Sunday, August 18, 2013


When Lane (my wife) and I arrived at the courthouse in Beardstown, it was a Saturday and the courthouse was closed. I was disappointed that I wasn't going to be able to see the courtroom, because we had a busy schedule during our time in Illinois and weren't going to be able to come back. I decided that I could at least take a photo of the plaque that the Beardstown Woman's Club had put on the front of the building.

Plaque commemorating the Almanac Trial
The plaque reads "The Beardstown Woman's Club erected this Tablet February 12, 1909, In Memory of ABRAHAM LINCOLN Who for the sake of a mother in distress, cleared her son, Duff Armstrong, of the charge of murder, in this Hall of Justice, May 7, 1858."

We were getting ready to leave when Lane suggested that she take  photo of me standing at the front door of the courthouse.

Me in Front of the Cass County Courthouse

I am a compulsive reader, so while I was at the front door, I read the signs taped inside the window. I learned that the courthouse museum was open on Saturdays, but that we were just too early. We waited for the museum to open. Around 9:00 a gentleman by the name of Corky Kinstle soon arrived to unlock the door and we followed him in. He gave us the full tour of all the exhibits in the museum, most of which dealt with the history of Beardstown. It was interesting, but I couldn't help becoming impatient to go ahead and get upstairs to the courtroom.

Then he took us down and showed us the jail, which was a dungeon-like room at the rear of the courthouse. It was here that Duff Armstrong was housed from November 1857 until May 1858 awaiting trial. Mr. Kinstle told us that Armstrong didn't spend all his time in the cage. The sheriff granted him trustee status and let him out to go work doing odd jobs at the sheriff's home. It is likely that this helped Duff get acquitted. The people of Beardstown, twelve of whom would eventually serve on Duff's jury, likely became familiar with him and decided that he couldn't be that desperate a criminal if the sheriff was letting him out to do odd jobs.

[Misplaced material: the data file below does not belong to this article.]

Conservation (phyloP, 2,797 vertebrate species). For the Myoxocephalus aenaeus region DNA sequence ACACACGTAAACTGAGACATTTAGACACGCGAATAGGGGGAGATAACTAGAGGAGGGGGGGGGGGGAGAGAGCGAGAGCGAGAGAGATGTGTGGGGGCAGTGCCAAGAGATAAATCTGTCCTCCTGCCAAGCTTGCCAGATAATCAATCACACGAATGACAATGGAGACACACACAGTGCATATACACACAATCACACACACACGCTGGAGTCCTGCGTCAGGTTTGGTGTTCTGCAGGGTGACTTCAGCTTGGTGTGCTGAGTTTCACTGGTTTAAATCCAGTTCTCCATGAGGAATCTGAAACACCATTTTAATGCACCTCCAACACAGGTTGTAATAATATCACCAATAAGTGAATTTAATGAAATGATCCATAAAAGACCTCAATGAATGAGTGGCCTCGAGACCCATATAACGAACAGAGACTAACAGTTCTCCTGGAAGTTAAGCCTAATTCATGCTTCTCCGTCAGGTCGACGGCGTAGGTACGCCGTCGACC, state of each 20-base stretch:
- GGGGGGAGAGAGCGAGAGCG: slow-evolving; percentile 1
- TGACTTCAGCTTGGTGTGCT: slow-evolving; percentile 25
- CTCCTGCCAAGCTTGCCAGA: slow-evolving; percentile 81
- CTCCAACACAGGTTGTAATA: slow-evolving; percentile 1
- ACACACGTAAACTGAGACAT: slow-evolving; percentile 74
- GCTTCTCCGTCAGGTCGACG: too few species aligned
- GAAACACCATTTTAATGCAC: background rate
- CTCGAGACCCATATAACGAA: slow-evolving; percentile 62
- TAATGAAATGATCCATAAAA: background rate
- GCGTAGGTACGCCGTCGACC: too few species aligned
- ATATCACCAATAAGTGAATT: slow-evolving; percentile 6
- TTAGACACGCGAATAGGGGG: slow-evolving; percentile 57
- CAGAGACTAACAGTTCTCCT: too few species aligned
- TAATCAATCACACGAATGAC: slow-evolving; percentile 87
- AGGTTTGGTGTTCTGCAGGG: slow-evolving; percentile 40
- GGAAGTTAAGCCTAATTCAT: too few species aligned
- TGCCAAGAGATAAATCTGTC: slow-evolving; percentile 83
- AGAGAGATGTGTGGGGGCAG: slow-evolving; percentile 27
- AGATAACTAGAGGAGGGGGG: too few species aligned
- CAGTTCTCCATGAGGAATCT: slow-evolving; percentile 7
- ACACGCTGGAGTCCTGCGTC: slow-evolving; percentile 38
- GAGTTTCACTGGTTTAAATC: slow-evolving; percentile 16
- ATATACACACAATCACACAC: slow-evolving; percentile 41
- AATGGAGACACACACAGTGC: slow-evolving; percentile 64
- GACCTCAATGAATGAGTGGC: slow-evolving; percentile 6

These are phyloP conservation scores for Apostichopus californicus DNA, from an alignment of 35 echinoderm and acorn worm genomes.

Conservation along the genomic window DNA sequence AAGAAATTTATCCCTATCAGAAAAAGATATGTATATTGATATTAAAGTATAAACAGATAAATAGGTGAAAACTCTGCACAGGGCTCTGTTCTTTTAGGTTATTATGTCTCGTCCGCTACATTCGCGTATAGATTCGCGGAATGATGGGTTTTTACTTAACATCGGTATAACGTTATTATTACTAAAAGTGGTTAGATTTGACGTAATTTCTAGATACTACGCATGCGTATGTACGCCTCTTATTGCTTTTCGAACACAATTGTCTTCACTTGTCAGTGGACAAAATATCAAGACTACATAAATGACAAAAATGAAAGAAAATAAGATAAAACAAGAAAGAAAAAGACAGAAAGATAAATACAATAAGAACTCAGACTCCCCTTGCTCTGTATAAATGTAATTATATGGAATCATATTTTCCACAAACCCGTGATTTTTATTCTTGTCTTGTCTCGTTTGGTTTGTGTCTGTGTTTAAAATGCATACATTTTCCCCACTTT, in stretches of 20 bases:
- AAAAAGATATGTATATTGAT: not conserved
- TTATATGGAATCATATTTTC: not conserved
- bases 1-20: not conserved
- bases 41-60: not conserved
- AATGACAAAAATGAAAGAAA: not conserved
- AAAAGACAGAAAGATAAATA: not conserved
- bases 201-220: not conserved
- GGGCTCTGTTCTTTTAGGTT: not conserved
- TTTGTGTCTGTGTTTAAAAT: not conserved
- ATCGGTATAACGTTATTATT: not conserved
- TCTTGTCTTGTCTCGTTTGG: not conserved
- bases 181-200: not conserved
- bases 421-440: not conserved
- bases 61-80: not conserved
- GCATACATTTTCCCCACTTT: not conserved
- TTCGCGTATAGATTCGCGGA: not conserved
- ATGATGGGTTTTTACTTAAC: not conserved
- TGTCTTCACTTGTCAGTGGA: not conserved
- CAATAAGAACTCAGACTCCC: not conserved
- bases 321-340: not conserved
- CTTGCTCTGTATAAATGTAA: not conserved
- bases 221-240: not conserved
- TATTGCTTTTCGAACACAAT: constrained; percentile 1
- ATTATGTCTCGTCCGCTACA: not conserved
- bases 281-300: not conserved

Mr. Kinstle said that an effigy of Duff was on the bed in his cell. The dummy of Duff had been there for many years, and scores, if not hundreds, of visitors to the museum had gotten their pictures taken with "Duff." I declined to get my picture taken with him, but I did take a photograph of him lying on his jail bunk bed.

The Beardstown Courthouse Jail Cells

As you can see from the photograph, accommodations for prisoners have improved in the last century and a half. It is said that while Duff was in jail there was also a school teacher serving time there, and that he taught Duff to read. After looking at the jail, our guide decided it was time for us to go upstairs and see what they had up there.

One room of the upstairs was called the "Black Museum," which made me think of Scotland Yard's Black Museum in London. The Beardstown Black Museum was nothing like the one in London. London's Black Museum, which is not open to the public, contains evidentiary exhibits from various criminal investigations over the years. Back in the heyday of old time radio, Orson Welles narrated a radio show called "The Black Museum." At the beginning of each episode, Welles would describe one of the evidentiary exhibits from the museum, and then you would  hear a dramatization of the case in which the exhibit was collected. The Beardstown Black Museum was a collection of antiques and curios donated by a man named Black. Outside the courtroom and the jail cell, this was my favorite part of the courthouse museum. Mr. Black collected antique firearms, and the display of guns was quite interesting.

After looking at the Black Museum, it was time to go into the courtroom itself. I will save a description of the courtroom for a future post.

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